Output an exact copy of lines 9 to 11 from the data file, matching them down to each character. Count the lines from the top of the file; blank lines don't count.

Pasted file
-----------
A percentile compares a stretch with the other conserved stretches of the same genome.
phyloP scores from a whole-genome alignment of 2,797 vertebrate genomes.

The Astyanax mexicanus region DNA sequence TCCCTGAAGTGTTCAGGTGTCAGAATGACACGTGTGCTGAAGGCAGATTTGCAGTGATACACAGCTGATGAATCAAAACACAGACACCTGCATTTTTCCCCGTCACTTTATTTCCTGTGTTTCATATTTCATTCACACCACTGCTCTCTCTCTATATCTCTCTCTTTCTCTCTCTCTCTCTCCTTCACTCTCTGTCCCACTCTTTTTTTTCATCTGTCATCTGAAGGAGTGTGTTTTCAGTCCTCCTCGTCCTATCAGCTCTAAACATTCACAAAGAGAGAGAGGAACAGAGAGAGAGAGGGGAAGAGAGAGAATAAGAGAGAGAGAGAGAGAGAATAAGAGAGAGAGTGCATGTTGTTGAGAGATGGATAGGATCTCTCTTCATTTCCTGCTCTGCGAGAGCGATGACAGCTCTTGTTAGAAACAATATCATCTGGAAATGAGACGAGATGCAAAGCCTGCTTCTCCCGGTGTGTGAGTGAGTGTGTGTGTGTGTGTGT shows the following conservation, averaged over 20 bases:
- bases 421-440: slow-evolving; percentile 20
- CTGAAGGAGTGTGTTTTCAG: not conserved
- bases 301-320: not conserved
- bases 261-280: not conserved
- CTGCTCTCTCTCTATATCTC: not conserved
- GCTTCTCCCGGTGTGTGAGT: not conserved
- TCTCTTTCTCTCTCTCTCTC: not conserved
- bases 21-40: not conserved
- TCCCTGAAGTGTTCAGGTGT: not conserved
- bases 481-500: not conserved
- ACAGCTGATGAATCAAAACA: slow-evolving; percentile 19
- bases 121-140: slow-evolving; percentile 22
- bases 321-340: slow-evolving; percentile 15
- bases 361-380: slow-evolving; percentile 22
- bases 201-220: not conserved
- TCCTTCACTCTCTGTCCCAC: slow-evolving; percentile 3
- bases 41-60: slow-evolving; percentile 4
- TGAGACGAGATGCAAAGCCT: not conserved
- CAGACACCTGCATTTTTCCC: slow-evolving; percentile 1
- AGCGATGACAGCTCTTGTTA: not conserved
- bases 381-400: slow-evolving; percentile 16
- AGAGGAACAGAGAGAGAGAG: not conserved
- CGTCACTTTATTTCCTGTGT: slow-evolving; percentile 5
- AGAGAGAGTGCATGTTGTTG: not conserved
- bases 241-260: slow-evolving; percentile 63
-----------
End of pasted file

- GCTTCTCCCGGTGTGTGAGT: not conserved
- TCTCTTTCTCTCTCTCTCTC: not conserved
- bases 21-40: not conserved